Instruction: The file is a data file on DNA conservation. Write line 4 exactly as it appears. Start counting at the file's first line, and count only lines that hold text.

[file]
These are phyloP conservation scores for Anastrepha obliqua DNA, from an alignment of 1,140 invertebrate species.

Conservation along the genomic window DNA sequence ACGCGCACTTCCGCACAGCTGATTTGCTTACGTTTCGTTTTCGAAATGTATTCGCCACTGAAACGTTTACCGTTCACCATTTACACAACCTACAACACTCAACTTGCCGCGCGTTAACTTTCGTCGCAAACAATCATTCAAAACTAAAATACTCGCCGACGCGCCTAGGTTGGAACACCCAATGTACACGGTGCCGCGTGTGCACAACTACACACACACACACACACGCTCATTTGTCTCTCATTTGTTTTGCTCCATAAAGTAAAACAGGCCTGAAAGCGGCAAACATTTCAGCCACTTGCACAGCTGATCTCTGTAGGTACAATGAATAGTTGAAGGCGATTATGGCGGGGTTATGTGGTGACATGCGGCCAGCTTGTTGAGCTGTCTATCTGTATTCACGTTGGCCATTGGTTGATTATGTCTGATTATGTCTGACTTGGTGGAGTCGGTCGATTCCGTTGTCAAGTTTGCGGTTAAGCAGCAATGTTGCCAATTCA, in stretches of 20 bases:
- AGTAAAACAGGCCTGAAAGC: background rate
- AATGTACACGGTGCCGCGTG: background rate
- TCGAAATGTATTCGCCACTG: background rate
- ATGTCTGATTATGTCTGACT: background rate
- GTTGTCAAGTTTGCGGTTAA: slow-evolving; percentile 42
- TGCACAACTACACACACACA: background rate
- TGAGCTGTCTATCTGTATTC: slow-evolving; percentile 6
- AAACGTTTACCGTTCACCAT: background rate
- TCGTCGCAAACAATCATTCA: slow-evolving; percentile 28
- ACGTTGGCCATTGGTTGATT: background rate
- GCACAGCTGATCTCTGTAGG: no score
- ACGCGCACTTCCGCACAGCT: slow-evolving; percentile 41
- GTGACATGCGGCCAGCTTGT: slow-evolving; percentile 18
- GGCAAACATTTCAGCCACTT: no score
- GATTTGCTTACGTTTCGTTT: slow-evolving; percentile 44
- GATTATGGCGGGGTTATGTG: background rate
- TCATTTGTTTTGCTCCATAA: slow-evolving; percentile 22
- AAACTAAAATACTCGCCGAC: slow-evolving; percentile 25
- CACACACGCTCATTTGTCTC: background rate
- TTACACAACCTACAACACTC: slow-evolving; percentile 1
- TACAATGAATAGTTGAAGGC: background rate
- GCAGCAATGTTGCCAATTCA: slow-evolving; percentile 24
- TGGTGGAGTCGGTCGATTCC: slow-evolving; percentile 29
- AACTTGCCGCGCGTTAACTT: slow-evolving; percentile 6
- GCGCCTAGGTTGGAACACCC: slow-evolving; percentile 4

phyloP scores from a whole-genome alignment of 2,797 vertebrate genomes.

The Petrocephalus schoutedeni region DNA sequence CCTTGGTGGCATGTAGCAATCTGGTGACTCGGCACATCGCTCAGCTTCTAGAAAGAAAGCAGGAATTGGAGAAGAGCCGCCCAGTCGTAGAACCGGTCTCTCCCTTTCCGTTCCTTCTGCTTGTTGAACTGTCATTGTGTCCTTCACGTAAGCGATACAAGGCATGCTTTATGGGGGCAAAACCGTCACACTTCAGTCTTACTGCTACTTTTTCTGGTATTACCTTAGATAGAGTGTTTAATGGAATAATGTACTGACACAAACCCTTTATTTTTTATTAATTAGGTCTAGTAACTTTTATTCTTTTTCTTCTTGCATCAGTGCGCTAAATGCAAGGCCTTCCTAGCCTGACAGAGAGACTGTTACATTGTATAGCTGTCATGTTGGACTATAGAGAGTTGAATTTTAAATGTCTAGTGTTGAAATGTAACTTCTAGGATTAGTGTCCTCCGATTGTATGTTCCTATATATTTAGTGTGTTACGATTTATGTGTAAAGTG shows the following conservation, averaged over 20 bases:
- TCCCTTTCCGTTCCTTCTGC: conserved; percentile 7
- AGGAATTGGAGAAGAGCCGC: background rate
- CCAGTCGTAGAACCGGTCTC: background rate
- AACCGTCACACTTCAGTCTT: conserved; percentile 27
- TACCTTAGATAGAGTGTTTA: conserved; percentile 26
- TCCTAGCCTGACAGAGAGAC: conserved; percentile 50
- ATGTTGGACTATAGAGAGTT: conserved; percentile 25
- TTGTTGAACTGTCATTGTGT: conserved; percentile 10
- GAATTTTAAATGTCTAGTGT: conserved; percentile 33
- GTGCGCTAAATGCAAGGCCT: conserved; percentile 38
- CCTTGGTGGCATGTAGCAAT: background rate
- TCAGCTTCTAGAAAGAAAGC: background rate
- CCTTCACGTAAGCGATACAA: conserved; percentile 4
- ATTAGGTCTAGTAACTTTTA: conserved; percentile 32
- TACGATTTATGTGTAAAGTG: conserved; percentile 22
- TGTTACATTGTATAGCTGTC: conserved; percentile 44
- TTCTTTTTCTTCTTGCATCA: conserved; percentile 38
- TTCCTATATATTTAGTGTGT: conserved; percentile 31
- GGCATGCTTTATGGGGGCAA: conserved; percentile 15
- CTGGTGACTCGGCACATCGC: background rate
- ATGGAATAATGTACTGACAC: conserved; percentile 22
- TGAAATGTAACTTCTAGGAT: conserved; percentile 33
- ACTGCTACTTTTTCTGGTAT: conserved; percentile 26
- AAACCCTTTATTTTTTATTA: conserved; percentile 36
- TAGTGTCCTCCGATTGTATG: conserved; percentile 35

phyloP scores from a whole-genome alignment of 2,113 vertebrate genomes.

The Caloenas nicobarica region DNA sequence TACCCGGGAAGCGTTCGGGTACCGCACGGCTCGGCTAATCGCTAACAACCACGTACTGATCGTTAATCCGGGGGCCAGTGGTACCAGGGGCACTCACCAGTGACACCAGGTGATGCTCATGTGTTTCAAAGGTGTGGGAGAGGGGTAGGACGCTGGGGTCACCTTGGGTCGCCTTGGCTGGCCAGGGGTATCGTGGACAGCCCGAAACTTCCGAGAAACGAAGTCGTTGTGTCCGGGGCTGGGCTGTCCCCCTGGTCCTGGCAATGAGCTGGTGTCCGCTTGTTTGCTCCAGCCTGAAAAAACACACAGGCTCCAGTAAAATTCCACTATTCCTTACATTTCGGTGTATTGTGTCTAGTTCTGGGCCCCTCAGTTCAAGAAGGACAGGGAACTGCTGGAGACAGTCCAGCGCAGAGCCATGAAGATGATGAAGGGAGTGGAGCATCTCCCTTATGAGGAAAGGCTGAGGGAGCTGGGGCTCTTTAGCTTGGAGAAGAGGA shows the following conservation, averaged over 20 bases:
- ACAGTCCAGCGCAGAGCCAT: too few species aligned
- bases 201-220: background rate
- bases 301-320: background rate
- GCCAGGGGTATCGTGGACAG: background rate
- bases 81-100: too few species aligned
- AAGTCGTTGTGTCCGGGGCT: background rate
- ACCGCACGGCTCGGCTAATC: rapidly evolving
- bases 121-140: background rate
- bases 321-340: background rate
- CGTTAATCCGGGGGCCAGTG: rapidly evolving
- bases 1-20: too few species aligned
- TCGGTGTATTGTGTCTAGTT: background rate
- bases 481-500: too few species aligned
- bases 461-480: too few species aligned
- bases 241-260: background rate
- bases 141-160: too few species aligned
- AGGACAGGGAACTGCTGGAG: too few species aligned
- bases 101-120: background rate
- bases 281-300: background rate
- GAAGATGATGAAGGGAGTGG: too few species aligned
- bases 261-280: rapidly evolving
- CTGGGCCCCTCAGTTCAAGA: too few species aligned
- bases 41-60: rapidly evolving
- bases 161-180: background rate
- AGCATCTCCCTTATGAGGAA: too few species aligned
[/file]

- AATGTACACGGTGCCGCGTG: background rate